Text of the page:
Occupational Asthma Reference

Blainey AD, Ollier S, Cundell D, Smith RE, Davies RJ, Occupational asthma in a hairdressing salon, Thorax, 1986;41:42-50,

Keywords: oa, as , hairdresser, persulphate, ep, ch, br, peak flow, pt

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David Blainey, Essex, UK David Blainey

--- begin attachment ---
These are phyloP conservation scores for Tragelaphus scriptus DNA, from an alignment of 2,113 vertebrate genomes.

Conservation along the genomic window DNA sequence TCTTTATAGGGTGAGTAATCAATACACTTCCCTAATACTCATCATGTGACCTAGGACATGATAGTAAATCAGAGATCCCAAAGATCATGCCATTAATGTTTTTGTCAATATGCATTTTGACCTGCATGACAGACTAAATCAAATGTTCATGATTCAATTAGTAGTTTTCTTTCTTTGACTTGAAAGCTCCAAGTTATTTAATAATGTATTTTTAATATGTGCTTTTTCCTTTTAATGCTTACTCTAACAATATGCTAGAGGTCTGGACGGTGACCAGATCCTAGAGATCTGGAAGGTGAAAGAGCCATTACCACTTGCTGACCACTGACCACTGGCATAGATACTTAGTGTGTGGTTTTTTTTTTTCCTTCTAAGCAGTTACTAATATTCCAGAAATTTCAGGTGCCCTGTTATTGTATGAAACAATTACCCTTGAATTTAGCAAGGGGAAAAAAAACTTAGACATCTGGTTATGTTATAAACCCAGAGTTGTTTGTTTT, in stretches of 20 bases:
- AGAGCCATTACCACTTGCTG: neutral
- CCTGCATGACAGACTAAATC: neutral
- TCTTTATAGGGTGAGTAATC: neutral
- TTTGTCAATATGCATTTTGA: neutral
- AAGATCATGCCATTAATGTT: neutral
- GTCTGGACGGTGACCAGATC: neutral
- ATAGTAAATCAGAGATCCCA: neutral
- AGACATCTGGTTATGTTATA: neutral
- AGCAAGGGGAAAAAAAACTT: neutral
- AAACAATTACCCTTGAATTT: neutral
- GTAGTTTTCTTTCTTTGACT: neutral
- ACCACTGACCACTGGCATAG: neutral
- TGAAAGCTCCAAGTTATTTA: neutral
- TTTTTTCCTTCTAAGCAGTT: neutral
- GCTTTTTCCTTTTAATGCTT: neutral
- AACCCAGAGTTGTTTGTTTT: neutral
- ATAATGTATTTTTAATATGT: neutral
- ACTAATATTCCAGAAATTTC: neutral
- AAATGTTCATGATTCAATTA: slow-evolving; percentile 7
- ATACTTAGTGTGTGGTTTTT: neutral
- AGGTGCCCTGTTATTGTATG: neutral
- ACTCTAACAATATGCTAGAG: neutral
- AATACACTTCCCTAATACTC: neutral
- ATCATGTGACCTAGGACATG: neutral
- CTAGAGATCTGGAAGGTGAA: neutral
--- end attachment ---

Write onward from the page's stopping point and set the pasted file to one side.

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Occupational asthma among hairdressers has been recognised for some years and cases of work related asthma due to hair bleaches containing persulphates and hair dyes have been reported. The extent of the disease among hairdressers remains unknown. An investigation was carried out on an entire hairdressing salon, which specialised in hair bleaching and colouring and which employed 23 staff. On the basis of history and specific and non-specific bronchial provocation testing, four out of 23 staff were found to have occupational asthma due to the persulphate salts contained in hair bleaches. Only one of these had a positive skinprick test response to persulphate salts. Tests for non-specific bronchial reactivity to histamine in this work force were more sensitive for the diagnosis of asthma than simple lung function tests or recordings of peak flow rates performed four times daily for three weeks. The response to these agents was studied in greater detail by specific bronchial provocation tests in 14 members of the salon as well as one hairdresser from elsewhere with occupational asthma, three individuals with non-occupational asthma, and four normal subjects. Only those with a history of work related asthma and bronchial hyperreactivity responded positively, confirming that the response to bleach powders was specific. Studies of pulmonary mechanics after challenge showed that the response arose from changes in airway calibre not lung volumes. Measurement of neutrophil chemotactic activity after challenge showed significant rises in those affected, suggesting that mast cells may play a part in the pathogenesis of occupational asthma due to persulphates

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